RBR TEACHERS, BOARD RESUME TALKS

Teachers and board members returned to the bargaining table Thursday night. (Click to enlarge)

By SARAH KLEPNER

More than two years into a drawn-out negotiation process, including almost a year-and-a-half of slow-paced mediation, Red Bank Regional High’s teachers’ union and the board of education were once again face to face Thursday night.

The first bargaining session in months, held behind closed doors following a regular board meeting, capped a rather dramatic couple of weeks in which teachers gathered several times in silent displays of unity at morning drop-offs of students.

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STATION OWNER TO PAY $3M IN WAGE CLAIMS

The owner of Red Bank’s Shell gasoline station has agreed to pay current and former employees of 72 New Jersey filling stations $3 million in overtime back wages, the federal Labor Department reported Thursday.

Waseem Chaudhary was also fined $91,000 in civil penalties “because of the repeat and willful nature of the violations,” the agency said in a news release.

Investigators from the department’s Wage and Hour division found that attendants at Chaudhary’s stations “often worked up to 84 hours per week, but did not receive earned overtime pay. Instead, many employees were paid partly on the payroll and partly off the books, sometimes in cash, to disguise the improper payment of overtime.”

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SEA BRIGHT: OPERATION SHEETROCK TRIMMED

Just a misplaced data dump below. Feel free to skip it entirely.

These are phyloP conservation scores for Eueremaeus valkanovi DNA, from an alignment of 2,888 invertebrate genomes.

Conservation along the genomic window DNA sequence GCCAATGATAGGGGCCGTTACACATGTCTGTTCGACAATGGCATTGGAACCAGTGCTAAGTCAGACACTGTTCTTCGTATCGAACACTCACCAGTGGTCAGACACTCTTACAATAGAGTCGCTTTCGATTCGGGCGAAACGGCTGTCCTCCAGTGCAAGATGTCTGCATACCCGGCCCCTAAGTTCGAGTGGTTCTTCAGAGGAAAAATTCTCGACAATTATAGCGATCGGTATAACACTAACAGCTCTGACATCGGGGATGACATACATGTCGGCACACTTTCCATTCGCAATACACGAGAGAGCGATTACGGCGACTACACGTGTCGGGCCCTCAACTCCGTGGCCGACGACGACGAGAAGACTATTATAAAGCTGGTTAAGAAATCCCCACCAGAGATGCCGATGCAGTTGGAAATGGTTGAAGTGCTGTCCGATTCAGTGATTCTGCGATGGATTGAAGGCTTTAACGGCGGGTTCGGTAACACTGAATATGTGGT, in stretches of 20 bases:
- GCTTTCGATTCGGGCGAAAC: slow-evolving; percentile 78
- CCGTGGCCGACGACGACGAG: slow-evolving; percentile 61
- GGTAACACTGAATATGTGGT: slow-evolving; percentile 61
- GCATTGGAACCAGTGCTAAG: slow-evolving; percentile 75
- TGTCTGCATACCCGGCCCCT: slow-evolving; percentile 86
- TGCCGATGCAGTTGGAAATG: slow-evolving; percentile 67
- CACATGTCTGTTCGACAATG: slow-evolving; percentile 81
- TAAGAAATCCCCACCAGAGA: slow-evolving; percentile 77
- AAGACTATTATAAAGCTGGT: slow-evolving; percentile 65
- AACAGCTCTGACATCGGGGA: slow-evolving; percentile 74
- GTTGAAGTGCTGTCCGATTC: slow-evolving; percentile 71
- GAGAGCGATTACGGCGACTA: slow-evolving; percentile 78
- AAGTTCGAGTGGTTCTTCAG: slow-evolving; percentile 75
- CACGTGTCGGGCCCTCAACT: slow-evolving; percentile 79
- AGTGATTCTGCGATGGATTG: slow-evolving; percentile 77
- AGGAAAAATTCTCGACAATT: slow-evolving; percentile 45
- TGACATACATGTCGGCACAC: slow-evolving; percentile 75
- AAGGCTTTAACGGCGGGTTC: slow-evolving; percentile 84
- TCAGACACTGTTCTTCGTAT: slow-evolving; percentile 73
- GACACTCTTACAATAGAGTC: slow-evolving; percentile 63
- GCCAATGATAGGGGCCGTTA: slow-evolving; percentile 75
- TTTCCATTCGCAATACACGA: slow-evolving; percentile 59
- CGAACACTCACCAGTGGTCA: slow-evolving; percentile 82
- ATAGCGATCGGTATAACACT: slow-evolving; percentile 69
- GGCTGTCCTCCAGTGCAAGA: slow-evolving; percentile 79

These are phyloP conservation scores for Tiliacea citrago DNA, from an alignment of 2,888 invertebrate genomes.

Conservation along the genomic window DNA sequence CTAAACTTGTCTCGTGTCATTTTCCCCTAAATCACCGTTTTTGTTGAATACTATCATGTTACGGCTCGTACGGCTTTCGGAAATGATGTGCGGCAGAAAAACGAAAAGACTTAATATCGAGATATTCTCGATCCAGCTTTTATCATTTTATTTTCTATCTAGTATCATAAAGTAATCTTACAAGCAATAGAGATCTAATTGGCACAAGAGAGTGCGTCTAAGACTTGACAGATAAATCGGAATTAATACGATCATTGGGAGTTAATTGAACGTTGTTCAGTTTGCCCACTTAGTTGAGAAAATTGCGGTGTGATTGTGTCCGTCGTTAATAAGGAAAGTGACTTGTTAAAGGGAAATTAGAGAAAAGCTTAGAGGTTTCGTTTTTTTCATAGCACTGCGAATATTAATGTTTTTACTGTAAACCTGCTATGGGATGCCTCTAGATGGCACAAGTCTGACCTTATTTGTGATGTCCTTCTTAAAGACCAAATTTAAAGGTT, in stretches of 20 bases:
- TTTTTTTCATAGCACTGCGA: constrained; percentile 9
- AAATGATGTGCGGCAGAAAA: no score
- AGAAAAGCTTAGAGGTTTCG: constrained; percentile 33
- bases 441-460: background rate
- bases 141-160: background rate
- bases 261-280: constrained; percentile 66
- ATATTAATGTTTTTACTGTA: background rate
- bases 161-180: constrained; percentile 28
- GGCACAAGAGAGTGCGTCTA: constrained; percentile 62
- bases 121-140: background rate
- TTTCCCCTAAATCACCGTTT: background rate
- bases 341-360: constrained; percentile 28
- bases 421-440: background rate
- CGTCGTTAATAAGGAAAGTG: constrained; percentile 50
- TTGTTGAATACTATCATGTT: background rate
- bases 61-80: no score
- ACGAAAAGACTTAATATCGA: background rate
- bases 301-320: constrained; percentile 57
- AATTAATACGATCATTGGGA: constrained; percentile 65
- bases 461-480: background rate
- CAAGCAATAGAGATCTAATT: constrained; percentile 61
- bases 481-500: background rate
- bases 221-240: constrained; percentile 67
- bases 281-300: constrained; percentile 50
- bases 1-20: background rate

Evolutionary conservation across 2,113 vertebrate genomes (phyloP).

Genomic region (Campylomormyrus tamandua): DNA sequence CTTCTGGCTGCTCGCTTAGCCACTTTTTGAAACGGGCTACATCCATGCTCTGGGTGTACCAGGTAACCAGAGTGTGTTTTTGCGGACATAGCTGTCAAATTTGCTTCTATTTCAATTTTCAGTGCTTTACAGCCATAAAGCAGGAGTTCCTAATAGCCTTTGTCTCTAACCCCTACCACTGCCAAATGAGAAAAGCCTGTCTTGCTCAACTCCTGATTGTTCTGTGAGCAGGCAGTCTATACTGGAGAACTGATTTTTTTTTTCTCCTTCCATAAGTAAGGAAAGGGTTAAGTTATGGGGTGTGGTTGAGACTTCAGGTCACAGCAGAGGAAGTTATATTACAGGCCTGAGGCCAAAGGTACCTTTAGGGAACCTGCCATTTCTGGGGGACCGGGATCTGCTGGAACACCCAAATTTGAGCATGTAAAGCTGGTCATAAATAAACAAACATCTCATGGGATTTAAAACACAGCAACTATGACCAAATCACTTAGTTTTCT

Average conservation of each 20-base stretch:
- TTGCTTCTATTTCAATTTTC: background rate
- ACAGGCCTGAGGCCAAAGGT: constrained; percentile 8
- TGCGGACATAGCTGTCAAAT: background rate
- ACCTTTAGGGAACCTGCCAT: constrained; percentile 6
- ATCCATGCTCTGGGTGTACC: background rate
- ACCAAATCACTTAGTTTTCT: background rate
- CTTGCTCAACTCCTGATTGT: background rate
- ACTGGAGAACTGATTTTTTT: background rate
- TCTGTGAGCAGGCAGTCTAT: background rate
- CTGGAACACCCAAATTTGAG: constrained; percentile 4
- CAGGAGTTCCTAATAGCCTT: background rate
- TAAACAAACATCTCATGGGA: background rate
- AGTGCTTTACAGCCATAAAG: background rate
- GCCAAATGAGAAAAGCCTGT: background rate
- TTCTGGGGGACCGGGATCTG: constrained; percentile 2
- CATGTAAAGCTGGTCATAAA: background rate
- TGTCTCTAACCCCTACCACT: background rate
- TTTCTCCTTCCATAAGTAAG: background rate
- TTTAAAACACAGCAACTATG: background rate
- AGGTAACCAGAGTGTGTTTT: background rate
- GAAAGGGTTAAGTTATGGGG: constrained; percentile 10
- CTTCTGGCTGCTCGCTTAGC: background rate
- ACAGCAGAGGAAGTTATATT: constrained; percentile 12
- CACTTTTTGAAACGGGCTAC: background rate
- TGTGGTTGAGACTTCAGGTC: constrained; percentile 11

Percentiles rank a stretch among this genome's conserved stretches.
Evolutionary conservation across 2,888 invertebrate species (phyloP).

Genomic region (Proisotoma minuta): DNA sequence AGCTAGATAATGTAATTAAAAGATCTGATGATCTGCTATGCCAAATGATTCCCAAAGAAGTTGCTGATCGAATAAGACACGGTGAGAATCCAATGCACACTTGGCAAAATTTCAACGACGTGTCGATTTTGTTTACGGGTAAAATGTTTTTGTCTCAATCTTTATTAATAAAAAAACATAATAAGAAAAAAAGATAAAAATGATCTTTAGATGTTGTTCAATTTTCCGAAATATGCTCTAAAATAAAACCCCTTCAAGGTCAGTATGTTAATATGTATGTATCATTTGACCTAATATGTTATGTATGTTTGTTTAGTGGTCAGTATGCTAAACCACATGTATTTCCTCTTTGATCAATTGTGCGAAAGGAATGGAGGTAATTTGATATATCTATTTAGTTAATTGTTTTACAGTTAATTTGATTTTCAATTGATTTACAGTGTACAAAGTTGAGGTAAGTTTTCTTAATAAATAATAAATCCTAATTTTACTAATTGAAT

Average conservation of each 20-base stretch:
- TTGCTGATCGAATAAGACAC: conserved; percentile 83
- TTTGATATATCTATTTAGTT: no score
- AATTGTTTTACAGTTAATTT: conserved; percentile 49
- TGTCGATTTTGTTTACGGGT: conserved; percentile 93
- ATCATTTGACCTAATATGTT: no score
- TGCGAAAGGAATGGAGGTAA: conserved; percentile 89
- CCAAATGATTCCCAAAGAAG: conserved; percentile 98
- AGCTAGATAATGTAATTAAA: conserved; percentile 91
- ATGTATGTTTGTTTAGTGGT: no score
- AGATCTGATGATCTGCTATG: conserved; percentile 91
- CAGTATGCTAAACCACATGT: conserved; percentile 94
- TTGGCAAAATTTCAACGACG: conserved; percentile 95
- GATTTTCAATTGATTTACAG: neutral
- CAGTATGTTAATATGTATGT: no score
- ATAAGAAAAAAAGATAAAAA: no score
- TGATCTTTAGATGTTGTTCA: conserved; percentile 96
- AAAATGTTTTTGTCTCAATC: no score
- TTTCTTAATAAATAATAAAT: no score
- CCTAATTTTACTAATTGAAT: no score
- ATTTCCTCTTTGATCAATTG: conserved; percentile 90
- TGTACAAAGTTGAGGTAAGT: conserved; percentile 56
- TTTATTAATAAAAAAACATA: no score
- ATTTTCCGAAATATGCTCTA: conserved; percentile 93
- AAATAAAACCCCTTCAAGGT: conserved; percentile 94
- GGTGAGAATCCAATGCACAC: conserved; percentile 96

The rebuilding of a public access stairway over the sea wall is among the projects in the scaled-back volunteer outreach, says coordinator Frank Lawrence, below. (Photo below by Wil Fulton. Click to enlarge)

By WIL FULTON

Last month, Sea Bright Mayor Dina Long offered college students an altruistic alternative to the traditional debauchery-laden spring break: come help residents hang wallboard and make other repairs to their storm-battered homes.

Operation Sheetrock,” she dubbed it.

But with spring break now underway or rapidly approaching, few residences are ready for wallboard hanging, and won’t be for at least a few more weeks, according to borough volunteer coordinator Frank Lawrence.

“So many homes don’t have heat or electricity yet,” Lawrence said, “so a lot of the walls inside these houses are holding moisture. If we hang sheetrock over the walls right now, the moisture will be trapped inside, and when the weather warms up, mold will inevitably grow inside the walls. It’s the perfect environment”

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RED BANK: SCAFFOLD TO THE HEAVENS

A workman adjusts the protective netting on a scaffold surrounding the steeple of Saint James Church on Broad Street in Red Bank Wednesday.

He and his colleagues from Arthur Vincent & Sons Contracting have been at work on the steeple since early January. Among their aims: replacing the cross, which was blown off in an August windstorm, a church official says.  (Photos right and below by Dan Natale. Click to enlarge)

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RED BANK SEALS BLUE COLLAR PACT

The contract applies to public utilities workers, seen here clearing snow on Broad Street last Saturday, as well as some clerical staffers at borough hall. (Click to enlarge)

By JOE FISHER

A revised contract between Red Bank and borough employees represented by the Communications Workers of America ends a request for mediation sought by the union.